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April 2021 - Volume 29 Number 4
The Opener
Always the question: where to go?
By Bill Barich
An essential element in a well-designed fly pattern.
By Andrew Guibord
The Salinas River Watershed
This agricultural region offers a surprising range of angling options.
By Dagur Gudmundsson
The Feather River's Spring Steelhead
You can nymph, swing streamers, even fish dry flies.
By Lance Gray
Personal Watercraft
Floating yourself without a motor.
By Chris Smith
Casting for Gold
Summer's coming, so start planning your golden trout trip.
By Michael Malekos
Coastal Cutts
On the prowl for these seagoing trout.
By James Pogue

Click here for Doug Lovell's
February 2010 Good Fight article

Click here for Drew Braugh's
March 2011 Good Fight article about the Fall River - page 1 / page 2

What Counts

To understand a place, one needs to know its components and how they interrelate, so I had been asking a friend of mine, a retired attorney and enthusuastic naturalist, if I could join him when he went birding, figuring he could clue me into the habits of avian species. Our schedules aligned on a recent weekend, and we headed north in his Jeep, equipped with binoculars and birdbooks, to a broad agricultural valley known for its rich bird-life. As we drove the roads there, we carefully inspected trees and power poles and fields, looking for birdlike silhouettes, colors, motion. During the first hour and a half, we spotted nine red-tailed hawks, one kingfisher, five ravens, many magpies, and blackbirds beyond count.

Around lunchtime, we stopped and walked into a wildlife preserve, a huge marshland at the north end of the valley, and from its viewing platform identified, among the hordes of Canada and snow geese, two sandhill cranes, two Arctic swans, and two goldeneye ducks. But what really caught my eye was the water itself. The channels in front of us looked stagnant, and being at the downslope edge of the valley, they were surely loaded with the effluent of cows, horses, and those many geese. The valley and its marsh, however, served as the headwater of a major trout river, and trout were in the creeks of the mountains surrounding us. Possibly the preserve held fish, too. Maybe bass, maybe sunfish, maybe even trout.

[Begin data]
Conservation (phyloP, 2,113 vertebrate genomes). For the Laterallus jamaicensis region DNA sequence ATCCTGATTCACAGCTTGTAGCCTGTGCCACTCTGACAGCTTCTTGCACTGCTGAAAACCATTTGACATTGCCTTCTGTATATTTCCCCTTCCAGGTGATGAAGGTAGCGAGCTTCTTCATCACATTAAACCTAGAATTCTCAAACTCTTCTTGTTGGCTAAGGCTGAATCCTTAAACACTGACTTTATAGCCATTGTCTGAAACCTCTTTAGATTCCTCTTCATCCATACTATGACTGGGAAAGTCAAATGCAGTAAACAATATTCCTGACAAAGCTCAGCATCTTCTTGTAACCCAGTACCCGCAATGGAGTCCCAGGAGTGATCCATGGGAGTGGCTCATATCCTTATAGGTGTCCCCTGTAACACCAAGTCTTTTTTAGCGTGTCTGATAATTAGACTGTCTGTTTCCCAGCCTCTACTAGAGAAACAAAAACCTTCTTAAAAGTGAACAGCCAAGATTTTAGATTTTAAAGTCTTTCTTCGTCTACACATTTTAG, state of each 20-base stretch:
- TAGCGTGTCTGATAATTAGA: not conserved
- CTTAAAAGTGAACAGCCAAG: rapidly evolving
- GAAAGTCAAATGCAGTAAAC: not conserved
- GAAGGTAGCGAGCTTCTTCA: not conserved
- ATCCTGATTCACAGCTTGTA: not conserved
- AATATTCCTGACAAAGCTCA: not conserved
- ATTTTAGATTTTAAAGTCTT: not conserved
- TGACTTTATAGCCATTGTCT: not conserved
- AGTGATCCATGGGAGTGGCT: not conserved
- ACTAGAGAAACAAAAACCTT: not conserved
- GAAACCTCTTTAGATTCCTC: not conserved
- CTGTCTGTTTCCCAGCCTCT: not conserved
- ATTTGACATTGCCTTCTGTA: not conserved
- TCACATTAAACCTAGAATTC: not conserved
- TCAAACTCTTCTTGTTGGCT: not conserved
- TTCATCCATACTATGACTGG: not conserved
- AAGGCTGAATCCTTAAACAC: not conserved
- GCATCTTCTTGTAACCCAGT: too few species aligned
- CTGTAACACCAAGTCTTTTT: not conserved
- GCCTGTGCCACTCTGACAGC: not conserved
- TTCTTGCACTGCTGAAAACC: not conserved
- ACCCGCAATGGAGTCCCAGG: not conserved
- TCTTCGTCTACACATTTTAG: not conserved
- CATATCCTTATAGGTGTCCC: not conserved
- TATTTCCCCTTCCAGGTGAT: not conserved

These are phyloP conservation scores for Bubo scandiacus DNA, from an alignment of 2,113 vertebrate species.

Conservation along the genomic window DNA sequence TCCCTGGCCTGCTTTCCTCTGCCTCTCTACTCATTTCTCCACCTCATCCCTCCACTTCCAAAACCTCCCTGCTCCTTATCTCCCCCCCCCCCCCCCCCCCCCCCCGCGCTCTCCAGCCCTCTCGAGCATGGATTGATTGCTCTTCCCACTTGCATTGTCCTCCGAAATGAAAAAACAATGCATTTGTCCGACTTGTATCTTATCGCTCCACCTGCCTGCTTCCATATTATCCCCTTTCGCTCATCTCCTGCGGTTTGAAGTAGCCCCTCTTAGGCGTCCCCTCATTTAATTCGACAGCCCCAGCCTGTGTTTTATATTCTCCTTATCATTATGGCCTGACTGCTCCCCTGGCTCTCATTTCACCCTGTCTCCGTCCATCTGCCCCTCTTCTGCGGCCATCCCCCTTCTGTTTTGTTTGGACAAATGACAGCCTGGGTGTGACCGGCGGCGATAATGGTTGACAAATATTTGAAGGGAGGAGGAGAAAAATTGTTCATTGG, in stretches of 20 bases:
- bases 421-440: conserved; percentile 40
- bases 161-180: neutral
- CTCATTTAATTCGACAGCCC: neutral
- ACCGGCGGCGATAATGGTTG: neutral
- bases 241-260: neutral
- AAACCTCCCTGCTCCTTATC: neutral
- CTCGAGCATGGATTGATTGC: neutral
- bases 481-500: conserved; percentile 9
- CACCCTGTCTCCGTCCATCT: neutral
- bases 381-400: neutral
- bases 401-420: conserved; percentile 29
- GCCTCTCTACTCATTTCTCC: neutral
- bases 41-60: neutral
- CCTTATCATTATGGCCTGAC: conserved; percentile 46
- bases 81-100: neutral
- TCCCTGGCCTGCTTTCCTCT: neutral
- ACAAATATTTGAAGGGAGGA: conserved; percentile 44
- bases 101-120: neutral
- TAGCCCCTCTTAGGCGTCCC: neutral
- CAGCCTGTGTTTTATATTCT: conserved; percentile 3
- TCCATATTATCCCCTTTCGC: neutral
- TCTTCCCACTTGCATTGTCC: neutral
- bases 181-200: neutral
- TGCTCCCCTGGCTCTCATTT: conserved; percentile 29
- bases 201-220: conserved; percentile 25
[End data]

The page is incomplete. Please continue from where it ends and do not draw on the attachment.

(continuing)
On the way out, we stopped to read a small sign that listed the preserve’s “do and don’ts.” Among the dos was “fish.” My supposition was correct.

One of the things I fish for these days is the sense of surprise, of discovery, that comes from catching fish from waters ignored by anglers, usually because they’re in ugly places or seem unlikely to hold fish worth catching. You know, that creek between the subdivision and the interstate, that murky pond behind the industrial park, that river now confined to a flood-control channel. I carry a rod and tackle in my vehicle to take advantage of these opportunities, and they’ve brought me intense pleasure when I hook into the unexpected.

You can bet I’ll be heading back to that wildlife preserve, not for the birds, but for the mystery its water represents. And when I go birding again? I’m bringing a fly rod. Just in case.

     Richard Anderson
     Publisher and Editor

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